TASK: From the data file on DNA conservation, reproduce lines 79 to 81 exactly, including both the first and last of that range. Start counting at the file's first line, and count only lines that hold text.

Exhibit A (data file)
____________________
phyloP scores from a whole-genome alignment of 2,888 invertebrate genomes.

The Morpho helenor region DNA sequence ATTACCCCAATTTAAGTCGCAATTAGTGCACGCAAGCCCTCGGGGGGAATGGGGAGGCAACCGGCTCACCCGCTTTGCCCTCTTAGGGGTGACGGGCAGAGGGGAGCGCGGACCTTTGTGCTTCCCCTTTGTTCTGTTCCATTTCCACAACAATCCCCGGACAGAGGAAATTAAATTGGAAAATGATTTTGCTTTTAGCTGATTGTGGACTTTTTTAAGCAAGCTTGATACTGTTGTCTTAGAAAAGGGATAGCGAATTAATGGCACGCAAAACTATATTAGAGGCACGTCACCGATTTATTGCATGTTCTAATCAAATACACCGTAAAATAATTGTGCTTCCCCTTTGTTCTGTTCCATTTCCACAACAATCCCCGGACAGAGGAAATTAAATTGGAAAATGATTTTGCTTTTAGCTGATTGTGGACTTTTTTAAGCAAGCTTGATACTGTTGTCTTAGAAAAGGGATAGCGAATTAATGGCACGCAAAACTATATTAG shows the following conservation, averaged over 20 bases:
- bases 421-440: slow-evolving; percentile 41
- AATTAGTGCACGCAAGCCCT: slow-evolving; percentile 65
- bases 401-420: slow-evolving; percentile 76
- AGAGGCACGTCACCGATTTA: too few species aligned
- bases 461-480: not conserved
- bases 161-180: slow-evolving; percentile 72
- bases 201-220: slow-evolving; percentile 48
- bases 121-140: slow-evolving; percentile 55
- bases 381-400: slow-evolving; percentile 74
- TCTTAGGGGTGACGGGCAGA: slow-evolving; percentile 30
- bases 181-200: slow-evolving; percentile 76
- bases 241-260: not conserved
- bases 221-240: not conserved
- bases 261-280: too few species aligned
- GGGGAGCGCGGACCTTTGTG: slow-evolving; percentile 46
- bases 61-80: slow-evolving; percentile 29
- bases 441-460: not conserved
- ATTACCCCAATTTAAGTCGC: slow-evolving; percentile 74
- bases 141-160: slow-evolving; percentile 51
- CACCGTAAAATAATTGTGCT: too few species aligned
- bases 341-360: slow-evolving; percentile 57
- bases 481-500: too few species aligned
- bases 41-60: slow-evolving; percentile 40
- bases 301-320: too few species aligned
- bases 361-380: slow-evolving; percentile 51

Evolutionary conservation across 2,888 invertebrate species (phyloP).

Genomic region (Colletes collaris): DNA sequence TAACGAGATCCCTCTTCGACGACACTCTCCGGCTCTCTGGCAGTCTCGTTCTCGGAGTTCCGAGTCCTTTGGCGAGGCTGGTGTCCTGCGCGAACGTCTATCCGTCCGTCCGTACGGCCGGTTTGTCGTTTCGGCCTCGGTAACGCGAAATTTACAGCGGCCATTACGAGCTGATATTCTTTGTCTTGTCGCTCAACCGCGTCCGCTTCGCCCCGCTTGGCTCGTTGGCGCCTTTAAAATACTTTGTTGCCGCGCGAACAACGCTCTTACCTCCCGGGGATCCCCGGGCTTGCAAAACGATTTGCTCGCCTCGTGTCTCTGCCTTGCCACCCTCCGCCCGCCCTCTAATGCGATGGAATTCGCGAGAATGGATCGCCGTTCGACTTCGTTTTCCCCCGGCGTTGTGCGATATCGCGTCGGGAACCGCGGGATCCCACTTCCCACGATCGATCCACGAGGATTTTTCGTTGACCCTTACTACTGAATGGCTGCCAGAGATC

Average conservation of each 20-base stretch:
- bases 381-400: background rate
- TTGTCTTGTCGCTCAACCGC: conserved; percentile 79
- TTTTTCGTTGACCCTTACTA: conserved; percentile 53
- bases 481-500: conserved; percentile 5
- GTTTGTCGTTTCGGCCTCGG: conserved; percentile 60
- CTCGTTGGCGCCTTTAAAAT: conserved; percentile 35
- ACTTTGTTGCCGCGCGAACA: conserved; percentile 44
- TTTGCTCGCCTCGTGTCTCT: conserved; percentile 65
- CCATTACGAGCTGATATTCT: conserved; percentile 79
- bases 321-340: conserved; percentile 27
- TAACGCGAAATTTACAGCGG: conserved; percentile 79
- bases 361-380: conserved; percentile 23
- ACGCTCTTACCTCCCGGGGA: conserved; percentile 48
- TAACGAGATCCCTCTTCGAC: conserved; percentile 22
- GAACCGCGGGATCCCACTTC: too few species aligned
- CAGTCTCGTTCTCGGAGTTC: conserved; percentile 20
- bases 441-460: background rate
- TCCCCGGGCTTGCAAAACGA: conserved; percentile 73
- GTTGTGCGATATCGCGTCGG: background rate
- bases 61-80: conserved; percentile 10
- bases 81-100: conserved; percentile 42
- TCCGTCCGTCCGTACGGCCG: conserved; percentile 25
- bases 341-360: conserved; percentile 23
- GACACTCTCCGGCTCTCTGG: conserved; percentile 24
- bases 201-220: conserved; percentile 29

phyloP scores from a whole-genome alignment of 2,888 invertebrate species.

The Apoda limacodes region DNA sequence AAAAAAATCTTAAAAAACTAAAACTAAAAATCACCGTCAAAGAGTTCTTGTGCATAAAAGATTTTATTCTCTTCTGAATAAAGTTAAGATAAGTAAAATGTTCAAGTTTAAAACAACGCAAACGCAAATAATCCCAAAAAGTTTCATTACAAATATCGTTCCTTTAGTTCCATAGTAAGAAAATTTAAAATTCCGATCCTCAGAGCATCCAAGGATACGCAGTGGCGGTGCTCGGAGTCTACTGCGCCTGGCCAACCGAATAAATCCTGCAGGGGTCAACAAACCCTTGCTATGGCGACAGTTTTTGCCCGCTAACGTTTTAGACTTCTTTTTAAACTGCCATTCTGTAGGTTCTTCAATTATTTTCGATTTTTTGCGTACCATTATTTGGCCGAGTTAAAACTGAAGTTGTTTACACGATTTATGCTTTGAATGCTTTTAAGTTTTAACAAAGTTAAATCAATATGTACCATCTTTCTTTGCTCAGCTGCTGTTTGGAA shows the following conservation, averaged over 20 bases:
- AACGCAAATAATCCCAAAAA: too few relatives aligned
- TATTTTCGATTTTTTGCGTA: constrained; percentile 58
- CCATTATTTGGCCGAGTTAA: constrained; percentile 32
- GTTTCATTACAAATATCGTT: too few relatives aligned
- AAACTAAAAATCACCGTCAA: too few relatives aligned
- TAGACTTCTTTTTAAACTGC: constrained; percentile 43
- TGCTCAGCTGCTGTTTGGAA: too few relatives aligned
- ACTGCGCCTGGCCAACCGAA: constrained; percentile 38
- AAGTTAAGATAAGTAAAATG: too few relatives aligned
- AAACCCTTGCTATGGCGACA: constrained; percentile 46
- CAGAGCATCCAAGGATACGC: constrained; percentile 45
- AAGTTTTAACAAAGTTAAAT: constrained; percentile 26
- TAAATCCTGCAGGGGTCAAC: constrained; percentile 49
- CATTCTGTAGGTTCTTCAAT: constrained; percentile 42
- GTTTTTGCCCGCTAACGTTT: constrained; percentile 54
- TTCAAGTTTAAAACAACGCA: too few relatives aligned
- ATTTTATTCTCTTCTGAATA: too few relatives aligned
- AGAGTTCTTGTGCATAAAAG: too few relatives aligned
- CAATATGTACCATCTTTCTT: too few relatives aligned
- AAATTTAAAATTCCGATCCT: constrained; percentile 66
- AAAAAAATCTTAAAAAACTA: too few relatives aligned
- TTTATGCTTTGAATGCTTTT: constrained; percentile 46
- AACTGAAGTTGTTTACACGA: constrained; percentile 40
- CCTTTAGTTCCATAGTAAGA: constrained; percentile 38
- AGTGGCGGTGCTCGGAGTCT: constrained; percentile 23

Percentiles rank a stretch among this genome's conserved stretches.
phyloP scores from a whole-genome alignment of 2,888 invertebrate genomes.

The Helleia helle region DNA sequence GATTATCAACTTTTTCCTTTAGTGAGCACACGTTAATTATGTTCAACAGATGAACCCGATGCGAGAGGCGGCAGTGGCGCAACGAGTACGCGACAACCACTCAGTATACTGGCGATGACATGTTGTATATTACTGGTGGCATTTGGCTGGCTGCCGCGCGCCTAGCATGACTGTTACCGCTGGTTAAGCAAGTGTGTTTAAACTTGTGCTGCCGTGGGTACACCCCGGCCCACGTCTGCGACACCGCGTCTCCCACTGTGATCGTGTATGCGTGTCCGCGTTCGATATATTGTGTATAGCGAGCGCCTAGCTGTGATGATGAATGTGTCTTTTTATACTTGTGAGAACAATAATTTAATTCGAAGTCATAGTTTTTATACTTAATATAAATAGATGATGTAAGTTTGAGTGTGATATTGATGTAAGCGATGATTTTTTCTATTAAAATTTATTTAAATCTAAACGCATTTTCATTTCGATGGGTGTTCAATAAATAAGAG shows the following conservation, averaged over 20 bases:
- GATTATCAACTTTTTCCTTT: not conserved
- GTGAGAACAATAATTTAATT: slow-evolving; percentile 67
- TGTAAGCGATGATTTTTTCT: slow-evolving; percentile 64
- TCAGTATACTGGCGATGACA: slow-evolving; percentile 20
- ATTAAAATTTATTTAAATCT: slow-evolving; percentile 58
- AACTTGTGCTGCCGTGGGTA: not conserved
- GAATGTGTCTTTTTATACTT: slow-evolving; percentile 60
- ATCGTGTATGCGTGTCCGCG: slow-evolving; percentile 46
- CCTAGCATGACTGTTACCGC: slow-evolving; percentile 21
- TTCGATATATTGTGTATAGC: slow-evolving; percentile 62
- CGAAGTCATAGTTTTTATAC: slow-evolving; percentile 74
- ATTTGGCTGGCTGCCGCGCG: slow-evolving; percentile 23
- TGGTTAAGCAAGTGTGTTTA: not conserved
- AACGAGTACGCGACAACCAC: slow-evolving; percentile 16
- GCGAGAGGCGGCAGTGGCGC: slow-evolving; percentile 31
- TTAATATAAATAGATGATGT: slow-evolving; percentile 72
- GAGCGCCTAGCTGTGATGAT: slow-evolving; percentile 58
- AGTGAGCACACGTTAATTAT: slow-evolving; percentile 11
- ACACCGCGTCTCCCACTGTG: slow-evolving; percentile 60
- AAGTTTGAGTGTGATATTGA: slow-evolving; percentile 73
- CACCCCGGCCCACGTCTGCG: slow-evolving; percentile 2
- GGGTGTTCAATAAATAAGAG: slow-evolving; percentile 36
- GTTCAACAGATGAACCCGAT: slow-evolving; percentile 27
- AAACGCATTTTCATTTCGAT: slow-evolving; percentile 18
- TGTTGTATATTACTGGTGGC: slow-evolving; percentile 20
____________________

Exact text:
- TTTATGCTTTGAATGCTTTT: constrained; percentile 46
- AACTGAAGTTGTTTACACGA: constrained; percentile 40
- CCTTTAGTTCCATAGTAAGA: constrained; percentile 38